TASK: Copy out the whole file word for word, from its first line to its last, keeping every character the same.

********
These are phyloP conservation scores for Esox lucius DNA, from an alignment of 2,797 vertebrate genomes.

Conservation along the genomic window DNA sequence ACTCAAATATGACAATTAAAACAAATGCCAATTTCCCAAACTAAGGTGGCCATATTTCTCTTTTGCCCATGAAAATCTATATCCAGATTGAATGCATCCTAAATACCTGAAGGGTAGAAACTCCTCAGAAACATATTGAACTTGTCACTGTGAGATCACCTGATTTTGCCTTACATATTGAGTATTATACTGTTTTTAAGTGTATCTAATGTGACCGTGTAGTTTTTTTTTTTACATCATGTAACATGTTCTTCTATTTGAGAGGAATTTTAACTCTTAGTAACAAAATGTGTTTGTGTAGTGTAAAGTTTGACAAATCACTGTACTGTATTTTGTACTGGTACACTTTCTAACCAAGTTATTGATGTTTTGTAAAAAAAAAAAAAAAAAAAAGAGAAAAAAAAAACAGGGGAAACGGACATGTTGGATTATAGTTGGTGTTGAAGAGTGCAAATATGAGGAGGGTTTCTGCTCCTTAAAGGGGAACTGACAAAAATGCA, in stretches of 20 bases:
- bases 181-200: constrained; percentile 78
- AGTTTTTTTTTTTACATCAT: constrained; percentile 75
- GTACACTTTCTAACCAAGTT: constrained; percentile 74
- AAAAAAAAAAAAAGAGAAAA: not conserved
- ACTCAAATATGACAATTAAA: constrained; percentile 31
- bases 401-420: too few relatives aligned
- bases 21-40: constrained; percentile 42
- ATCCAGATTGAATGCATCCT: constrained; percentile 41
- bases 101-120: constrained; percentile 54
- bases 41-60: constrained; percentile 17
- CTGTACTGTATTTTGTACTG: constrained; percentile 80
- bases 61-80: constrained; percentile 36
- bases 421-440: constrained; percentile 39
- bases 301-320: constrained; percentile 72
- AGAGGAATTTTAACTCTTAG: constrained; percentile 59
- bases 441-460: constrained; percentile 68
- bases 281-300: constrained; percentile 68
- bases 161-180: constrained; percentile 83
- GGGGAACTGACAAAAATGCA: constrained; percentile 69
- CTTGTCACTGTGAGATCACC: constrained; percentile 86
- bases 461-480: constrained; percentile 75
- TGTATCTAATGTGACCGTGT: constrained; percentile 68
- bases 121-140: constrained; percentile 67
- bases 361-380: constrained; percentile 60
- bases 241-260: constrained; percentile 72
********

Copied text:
These are phyloP conservation scores for Esox lucius DNA, from an alignment of 2,797 vertebrate genomes.

Conservation along the genomic window DNA sequence ACTCAAATATGACAATTAAAACAAATGCCAATTTCCCAAACTAAGGTGGCCATATTTCTCTTTTGCCCATGAAAATCTATATCCAGATTGAATGCATCCTAAATACCTGAAGGGTAGAAACTCCTCAGAAACATATTGAACTTGTCACTGTGAGATCACCTGATTTTGCCTTACATATTGAGTATTATACTGTTTTTAAGTGTATCTAATGTGACCGTGTAGTTTTTTTTTTTACATCATGTAACATGTTCTTCTATTTGAGAGGAATTTTAACTCTTAGTAACAAAATGTGTTTGTGTAGTGTAAAGTTTGACAAATCACTGTACTGTATTTTGTACTGGTACACTTTCTAACCAAGTTATTGATGTTTTGTAAAAAAAAAAAAAAAAAAAAGAGAAAAAAAAAACAGGGGAAACGGACATGTTGGATTATAGTTGGTGTTGAAGAGTGCAAATATGAGGAGGGTTTCTGCTCCTTAAAGGGGAACTGACAAAAATGCA, in stretches of 20 bases:
- bases 181-200: constrained; percentile 78
- AGTTTTTTTTTTTACATCAT: constrained; percentile 75
- GTACACTTTCTAACCAAGTT: constrained; percentile 74
- AAAAAAAAAAAAAGAGAAAA: not conserved
- ACTCAAATATGACAATTAAA: constrained; percentile 31
- bases 401-420: too few relatives aligned
- bases 21-40: constrained; percentile 42
- ATCCAGATTGAATGCATCCT: constrained; percentile 41
- bases 101-120: constrained; percentile 54
- bases 41-60: constrained; percentile 17
- CTGTACTGTATTTTGTACTG: constrained; percentile 80
- bases 61-80: constrained; percentile 36
- bases 421-440: constrained; percentile 39
- bases 301-320: constrained; percentile 72
- AGAGGAATTTTAACTCTTAG: constrained; percentile 59
- bases 441-460: constrained; percentile 68
- bases 281-300: constrained; percentile 68
- bases 161-180: constrained; percentile 83
- GGGGAACTGACAAAAATGCA: constrained; percentile 69
- CTTGTCACTGTGAGATCACC: constrained; percentile 86
- bases 461-480: constrained; percentile 75
- TGTATCTAATGTGACCGTGT: constrained; percentile 68
- bases 121-140: constrained; percentile 67
- bases 361-380: constrained; percentile 60
- bases 241-260: constrained; percentile 72